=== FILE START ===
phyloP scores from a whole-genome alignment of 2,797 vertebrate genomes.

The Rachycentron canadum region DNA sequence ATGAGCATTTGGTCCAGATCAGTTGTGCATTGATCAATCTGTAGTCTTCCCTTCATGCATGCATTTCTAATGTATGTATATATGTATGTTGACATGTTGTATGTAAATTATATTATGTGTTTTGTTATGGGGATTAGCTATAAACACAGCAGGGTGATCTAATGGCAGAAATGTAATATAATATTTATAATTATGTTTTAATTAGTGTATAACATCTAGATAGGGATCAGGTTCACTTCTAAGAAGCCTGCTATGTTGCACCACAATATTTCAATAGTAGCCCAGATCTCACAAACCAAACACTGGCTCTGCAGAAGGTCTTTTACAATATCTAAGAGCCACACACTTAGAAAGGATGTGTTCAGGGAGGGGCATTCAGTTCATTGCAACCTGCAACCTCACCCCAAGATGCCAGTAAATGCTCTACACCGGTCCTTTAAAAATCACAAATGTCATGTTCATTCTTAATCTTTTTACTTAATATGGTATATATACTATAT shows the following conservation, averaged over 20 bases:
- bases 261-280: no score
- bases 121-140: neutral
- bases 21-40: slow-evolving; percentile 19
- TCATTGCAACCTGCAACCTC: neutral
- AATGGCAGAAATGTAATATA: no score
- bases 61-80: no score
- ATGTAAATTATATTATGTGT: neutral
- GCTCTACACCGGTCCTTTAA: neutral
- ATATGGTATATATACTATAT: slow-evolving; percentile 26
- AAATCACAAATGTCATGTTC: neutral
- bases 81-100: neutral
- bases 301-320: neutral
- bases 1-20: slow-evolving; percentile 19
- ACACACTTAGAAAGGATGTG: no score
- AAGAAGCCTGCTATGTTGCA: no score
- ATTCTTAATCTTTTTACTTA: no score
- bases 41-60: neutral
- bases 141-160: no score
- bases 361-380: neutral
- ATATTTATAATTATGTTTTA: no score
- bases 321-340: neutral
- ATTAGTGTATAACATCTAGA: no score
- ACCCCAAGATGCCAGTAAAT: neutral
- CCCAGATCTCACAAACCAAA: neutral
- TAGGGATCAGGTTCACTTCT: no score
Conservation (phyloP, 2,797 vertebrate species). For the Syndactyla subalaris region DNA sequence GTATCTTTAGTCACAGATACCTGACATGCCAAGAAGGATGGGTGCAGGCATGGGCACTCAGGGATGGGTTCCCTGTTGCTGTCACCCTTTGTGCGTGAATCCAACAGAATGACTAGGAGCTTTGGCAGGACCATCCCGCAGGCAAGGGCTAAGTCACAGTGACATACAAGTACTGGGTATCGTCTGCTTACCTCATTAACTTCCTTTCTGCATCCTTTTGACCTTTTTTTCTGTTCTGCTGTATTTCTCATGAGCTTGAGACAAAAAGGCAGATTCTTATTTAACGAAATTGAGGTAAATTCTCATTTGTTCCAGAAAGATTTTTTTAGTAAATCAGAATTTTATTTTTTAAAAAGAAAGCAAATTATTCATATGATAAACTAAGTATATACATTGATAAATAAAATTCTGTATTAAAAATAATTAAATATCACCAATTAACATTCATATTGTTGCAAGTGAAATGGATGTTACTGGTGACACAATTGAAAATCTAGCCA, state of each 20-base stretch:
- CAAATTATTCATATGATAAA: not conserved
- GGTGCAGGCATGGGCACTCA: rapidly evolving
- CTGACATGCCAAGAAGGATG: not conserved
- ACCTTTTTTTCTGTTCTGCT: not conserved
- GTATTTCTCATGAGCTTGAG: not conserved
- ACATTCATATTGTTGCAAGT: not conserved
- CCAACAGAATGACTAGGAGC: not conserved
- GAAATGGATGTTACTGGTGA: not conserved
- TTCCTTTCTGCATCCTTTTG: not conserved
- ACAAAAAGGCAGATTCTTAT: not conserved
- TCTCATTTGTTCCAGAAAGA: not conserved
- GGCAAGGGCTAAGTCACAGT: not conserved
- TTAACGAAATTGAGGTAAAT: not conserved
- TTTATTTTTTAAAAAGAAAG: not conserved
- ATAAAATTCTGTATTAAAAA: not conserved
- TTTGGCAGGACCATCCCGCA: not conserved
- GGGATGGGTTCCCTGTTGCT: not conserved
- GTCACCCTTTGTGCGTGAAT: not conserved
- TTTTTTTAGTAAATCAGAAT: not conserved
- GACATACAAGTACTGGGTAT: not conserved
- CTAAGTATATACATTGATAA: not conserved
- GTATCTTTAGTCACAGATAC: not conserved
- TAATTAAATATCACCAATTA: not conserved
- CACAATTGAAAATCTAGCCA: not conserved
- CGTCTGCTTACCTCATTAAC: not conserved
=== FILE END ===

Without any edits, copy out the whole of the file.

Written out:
phyloP scores from a whole-genome alignment of 2,797 vertebrate genomes.

The Rachycentron canadum region DNA sequence ATGAGCATTTGGTCCAGATCAGTTGTGCATTGATCAATCTGTAGTCTTCCCTTCATGCATGCATTTCTAATGTATGTATATATGTATGTTGACATGTTGTATGTAAATTATATTATGTGTTTTGTTATGGGGATTAGCTATAAACACAGCAGGGTGATCTAATGGCAGAAATGTAATATAATATTTATAATTATGTTTTAATTAGTGTATAACATCTAGATAGGGATCAGGTTCACTTCTAAGAAGCCTGCTATGTTGCACCACAATATTTCAATAGTAGCCCAGATCTCACAAACCAAACACTGGCTCTGCAGAAGGTCTTTTACAATATCTAAGAGCCACACACTTAGAAAGGATGTGTTCAGGGAGGGGCATTCAGTTCATTGCAACCTGCAACCTCACCCCAAGATGCCAGTAAATGCTCTACACCGGTCCTTTAAAAATCACAAATGTCATGTTCATTCTTAATCTTTTTACTTAATATGGTATATATACTATAT shows the following conservation, averaged over 20 bases:
- bases 261-280: no score
- bases 121-140: neutral
- bases 21-40: slow-evolving; percentile 19
- TCATTGCAACCTGCAACCTC: neutral
- AATGGCAGAAATGTAATATA: no score
- bases 61-80: no score
- ATGTAAATTATATTATGTGT: neutral
- GCTCTACACCGGTCCTTTAA: neutral
- ATATGGTATATATACTATAT: slow-evolving; percentile 26
- AAATCACAAATGTCATGTTC: neutral
- bases 81-100: neutral
- bases 301-320: neutral
- bases 1-20: slow-evolving; percentile 19
- ACACACTTAGAAAGGATGTG: no score
- AAGAAGCCTGCTATGTTGCA: no score
- ATTCTTAATCTTTTTACTTA: no score
- bases 41-60: neutral
- bases 141-160: no score
- bases 361-380: neutral
- ATATTTATAATTATGTTTTA: no score
- bases 321-340: neutral
- ATTAGTGTATAACATCTAGA: no score
- ACCCCAAGATGCCAGTAAAT: neutral
- CCCAGATCTCACAAACCAAA: neutral
- TAGGGATCAGGTTCACTTCT: no score
Conservation (phyloP, 2,797 vertebrate species). For the Syndactyla subalaris region DNA sequence GTATCTTTAGTCACAGATACCTGACATGCCAAGAAGGATGGGTGCAGGCATGGGCACTCAGGGATGGGTTCCCTGTTGCTGTCACCCTTTGTGCGTGAATCCAACAGAATGACTAGGAGCTTTGGCAGGACCATCCCGCAGGCAAGGGCTAAGTCACAGTGACATACAAGTACTGGGTATCGTCTGCTTACCTCATTAACTTCCTTTCTGCATCCTTTTGACCTTTTTTTCTGTTCTGCTGTATTTCTCATGAGCTTGAGACAAAAAGGCAGATTCTTATTTAACGAAATTGAGGTAAATTCTCATTTGTTCCAGAAAGATTTTTTTAGTAAATCAGAATTTTATTTTTTAAAAAGAAAGCAAATTATTCATATGATAAACTAAGTATATACATTGATAAATAAAATTCTGTATTAAAAATAATTAAATATCACCAATTAACATTCATATTGTTGCAAGTGAAATGGATGTTACTGGTGACACAATTGAAAATCTAGCCA, state of each 20-base stretch:
- CAAATTATTCATATGATAAA: not conserved
- GGTGCAGGCATGGGCACTCA: rapidly evolving
- CTGACATGCCAAGAAGGATG: not conserved
- ACCTTTTTTTCTGTTCTGCT: not conserved
- GTATTTCTCATGAGCTTGAG: not conserved
- ACATTCATATTGTTGCAAGT: not conserved
- CCAACAGAATGACTAGGAGC: not conserved
- GAAATGGATGTTACTGGTGA: not conserved
- TTCCTTTCTGCATCCTTTTG: not conserved
- ACAAAAAGGCAGATTCTTAT: not conserved
- TCTCATTTGTTCCAGAAAGA: not conserved
- GGCAAGGGCTAAGTCACAGT: not conserved
- TTAACGAAATTGAGGTAAAT: not conserved
- TTTATTTTTTAAAAAGAAAG: not conserved
- ATAAAATTCTGTATTAAAAA: not conserved
- TTTGGCAGGACCATCCCGCA: not conserved
- GGGATGGGTTCCCTGTTGCT: not conserved
- GTCACCCTTTGTGCGTGAAT: not conserved
- TTTTTTTAGTAAATCAGAAT: not conserved
- GACATACAAGTACTGGGTAT: not conserved
- CTAAGTATATACATTGATAA: not conserved
- GTATCTTTAGTCACAGATAC: not conserved
- TAATTAAATATCACCAATTA: not conserved
- CACAATTGAAAATCTAGCCA: not conserved
- CGTCTGCTTACCTCATTAAC: not conserved